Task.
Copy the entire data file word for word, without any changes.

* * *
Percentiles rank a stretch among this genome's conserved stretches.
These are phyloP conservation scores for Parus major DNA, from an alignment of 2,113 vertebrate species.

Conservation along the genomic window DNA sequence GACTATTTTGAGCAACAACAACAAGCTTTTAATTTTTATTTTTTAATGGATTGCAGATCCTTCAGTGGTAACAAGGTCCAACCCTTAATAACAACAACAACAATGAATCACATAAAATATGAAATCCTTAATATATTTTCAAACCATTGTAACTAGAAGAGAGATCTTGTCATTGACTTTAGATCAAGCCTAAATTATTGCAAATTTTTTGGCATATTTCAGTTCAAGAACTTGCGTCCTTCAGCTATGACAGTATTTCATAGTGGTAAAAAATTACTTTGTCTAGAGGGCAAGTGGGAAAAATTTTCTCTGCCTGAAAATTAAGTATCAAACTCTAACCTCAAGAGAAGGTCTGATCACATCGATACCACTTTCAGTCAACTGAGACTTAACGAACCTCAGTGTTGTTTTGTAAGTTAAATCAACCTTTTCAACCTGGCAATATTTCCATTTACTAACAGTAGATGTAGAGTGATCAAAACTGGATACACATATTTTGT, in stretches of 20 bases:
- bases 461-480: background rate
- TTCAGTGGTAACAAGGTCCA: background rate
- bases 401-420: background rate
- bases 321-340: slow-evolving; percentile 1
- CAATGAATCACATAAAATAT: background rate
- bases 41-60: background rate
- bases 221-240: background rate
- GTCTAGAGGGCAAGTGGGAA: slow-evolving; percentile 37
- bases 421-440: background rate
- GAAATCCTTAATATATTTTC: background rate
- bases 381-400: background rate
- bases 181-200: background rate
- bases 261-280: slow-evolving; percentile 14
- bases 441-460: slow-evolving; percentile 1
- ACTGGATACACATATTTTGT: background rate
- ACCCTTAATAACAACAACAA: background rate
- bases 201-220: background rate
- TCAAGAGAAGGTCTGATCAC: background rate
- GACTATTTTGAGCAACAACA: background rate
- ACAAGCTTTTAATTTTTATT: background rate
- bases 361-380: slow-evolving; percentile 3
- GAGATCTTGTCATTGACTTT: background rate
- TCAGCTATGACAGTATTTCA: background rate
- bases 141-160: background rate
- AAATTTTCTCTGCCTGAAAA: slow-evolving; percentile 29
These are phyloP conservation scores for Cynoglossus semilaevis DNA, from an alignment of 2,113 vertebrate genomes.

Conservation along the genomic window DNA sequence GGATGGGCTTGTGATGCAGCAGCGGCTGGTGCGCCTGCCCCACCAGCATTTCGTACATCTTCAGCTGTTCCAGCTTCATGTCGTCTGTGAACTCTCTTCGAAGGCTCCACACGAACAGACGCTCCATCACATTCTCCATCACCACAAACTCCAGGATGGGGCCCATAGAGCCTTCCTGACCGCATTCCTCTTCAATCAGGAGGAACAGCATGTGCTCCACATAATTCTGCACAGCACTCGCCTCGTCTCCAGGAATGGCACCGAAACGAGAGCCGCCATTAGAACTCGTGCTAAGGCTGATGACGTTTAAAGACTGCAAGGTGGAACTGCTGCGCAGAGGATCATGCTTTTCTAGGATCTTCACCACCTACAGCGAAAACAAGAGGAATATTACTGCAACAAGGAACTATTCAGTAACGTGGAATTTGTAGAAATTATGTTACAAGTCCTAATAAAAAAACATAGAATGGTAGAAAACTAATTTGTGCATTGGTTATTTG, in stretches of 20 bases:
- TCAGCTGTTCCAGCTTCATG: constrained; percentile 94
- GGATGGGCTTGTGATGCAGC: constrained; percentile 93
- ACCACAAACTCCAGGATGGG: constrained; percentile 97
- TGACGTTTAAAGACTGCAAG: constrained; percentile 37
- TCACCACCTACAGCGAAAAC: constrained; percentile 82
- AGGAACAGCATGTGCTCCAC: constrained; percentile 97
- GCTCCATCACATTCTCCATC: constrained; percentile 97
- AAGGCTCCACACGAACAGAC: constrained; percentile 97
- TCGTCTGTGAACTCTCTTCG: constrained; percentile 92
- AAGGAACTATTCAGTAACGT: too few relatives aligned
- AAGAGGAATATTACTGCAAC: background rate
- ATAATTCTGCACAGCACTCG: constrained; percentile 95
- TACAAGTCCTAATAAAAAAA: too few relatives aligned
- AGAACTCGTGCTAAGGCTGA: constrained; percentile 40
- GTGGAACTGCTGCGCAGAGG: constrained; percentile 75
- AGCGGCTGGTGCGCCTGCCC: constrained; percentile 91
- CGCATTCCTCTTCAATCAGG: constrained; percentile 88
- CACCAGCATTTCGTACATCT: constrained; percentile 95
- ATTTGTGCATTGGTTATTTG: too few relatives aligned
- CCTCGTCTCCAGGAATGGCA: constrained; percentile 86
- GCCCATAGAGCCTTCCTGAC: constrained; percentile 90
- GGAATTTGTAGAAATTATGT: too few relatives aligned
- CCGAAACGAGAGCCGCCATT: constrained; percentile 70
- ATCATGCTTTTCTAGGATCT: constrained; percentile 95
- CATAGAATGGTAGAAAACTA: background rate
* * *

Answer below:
Percentiles rank a stretch among this genome's conserved stretches.
These are phyloP conservation scores for Parus major DNA, from an alignment of 2,113 vertebrate species.

Conservation along the genomic window DNA sequence GACTATTTTGAGCAACAACAACAAGCTTTTAATTTTTATTTTTTAATGGATTGCAGATCCTTCAGTGGTAACAAGGTCCAACCCTTAATAACAACAACAACAATGAATCACATAAAATATGAAATCCTTAATATATTTTCAAACCATTGTAACTAGAAGAGAGATCTTGTCATTGACTTTAGATCAAGCCTAAATTATTGCAAATTTTTTGGCATATTTCAGTTCAAGAACTTGCGTCCTTCAGCTATGACAGTATTTCATAGTGGTAAAAAATTACTTTGTCTAGAGGGCAAGTGGGAAAAATTTTCTCTGCCTGAAAATTAAGTATCAAACTCTAACCTCAAGAGAAGGTCTGATCACATCGATACCACTTTCAGTCAACTGAGACTTAACGAACCTCAGTGTTGTTTTGTAAGTTAAATCAACCTTTTCAACCTGGCAATATTTCCATTTACTAACAGTAGATGTAGAGTGATCAAAACTGGATACACATATTTTGT, in stretches of 20 bases:
- bases 461-480: background rate
- TTCAGTGGTAACAAGGTCCA: background rate
- bases 401-420: background rate
- bases 321-340: slow-evolving; percentile 1
- CAATGAATCACATAAAATAT: background rate
- bases 41-60: background rate
- bases 221-240: background rate
- GTCTAGAGGGCAAGTGGGAA: slow-evolving; percentile 37
- bases 421-440: background rate
- GAAATCCTTAATATATTTTC: background rate
- bases 381-400: background rate
- bases 181-200: background rate
- bases 261-280: slow-evolving; percentile 14
- bases 441-460: slow-evolving; percentile 1
- ACTGGATACACATATTTTGT: background rate
- ACCCTTAATAACAACAACAA: background rate
- bases 201-220: background rate
- TCAAGAGAAGGTCTGATCAC: background rate
- GACTATTTTGAGCAACAACA: background rate
- ACAAGCTTTTAATTTTTATT: background rate
- bases 361-380: slow-evolving; percentile 3
- GAGATCTTGTCATTGACTTT: background rate
- TCAGCTATGACAGTATTTCA: background rate
- bases 141-160: background rate
- AAATTTTCTCTGCCTGAAAA: slow-evolving; percentile 29
These are phyloP conservation scores for Cynoglossus semilaevis DNA, from an alignment of 2,113 vertebrate genomes.

Conservation along the genomic window DNA sequence GGATGGGCTTGTGATGCAGCAGCGGCTGGTGCGCCTGCCCCACCAGCATTTCGTACATCTTCAGCTGTTCCAGCTTCATGTCGTCTGTGAACTCTCTTCGAAGGCTCCACACGAACAGACGCTCCATCACATTCTCCATCACCACAAACTCCAGGATGGGGCCCATAGAGCCTTCCTGACCGCATTCCTCTTCAATCAGGAGGAACAGCATGTGCTCCACATAATTCTGCACAGCACTCGCCTCGTCTCCAGGAATGGCACCGAAACGAGAGCCGCCATTAGAACTCGTGCTAAGGCTGATGACGTTTAAAGACTGCAAGGTGGAACTGCTGCGCAGAGGATCATGCTTTTCTAGGATCTTCACCACCTACAGCGAAAACAAGAGGAATATTACTGCAACAAGGAACTATTCAGTAACGTGGAATTTGTAGAAATTATGTTACAAGTCCTAATAAAAAAACATAGAATGGTAGAAAACTAATTTGTGCATTGGTTATTTG, in stretches of 20 bases:
- TCAGCTGTTCCAGCTTCATG: constrained; percentile 94
- GGATGGGCTTGTGATGCAGC: constrained; percentile 93
- ACCACAAACTCCAGGATGGG: constrained; percentile 97
- TGACGTTTAAAGACTGCAAG: constrained; percentile 37
- TCACCACCTACAGCGAAAAC: constrained; percentile 82
- AGGAACAGCATGTGCTCCAC: constrained; percentile 97
- GCTCCATCACATTCTCCATC: constrained; percentile 97
- AAGGCTCCACACGAACAGAC: constrained; percentile 97
- TCGTCTGTGAACTCTCTTCG: constrained; percentile 92
- AAGGAACTATTCAGTAACGT: too few relatives aligned
- AAGAGGAATATTACTGCAAC: background rate
- ATAATTCTGCACAGCACTCG: constrained; percentile 95
- TACAAGTCCTAATAAAAAAA: too few relatives aligned
- AGAACTCGTGCTAAGGCTGA: constrained; percentile 40
- GTGGAACTGCTGCGCAGAGG: constrained; percentile 75
- AGCGGCTGGTGCGCCTGCCC: constrained; percentile 91
- CGCATTCCTCTTCAATCAGG: constrained; percentile 88
- CACCAGCATTTCGTACATCT: constrained; percentile 95
- ATTTGTGCATTGGTTATTTG: too few relatives aligned
- CCTCGTCTCCAGGAATGGCA: constrained; percentile 86
- GCCCATAGAGCCTTCCTGAC: constrained; percentile 90
- GGAATTTGTAGAAATTATGT: too few relatives aligned
- CCGAAACGAGAGCCGCCATT: constrained; percentile 70
- ATCATGCTTTTCTAGGATCT: constrained; percentile 95
- CATAGAATGGTAGAAAACTA: background rate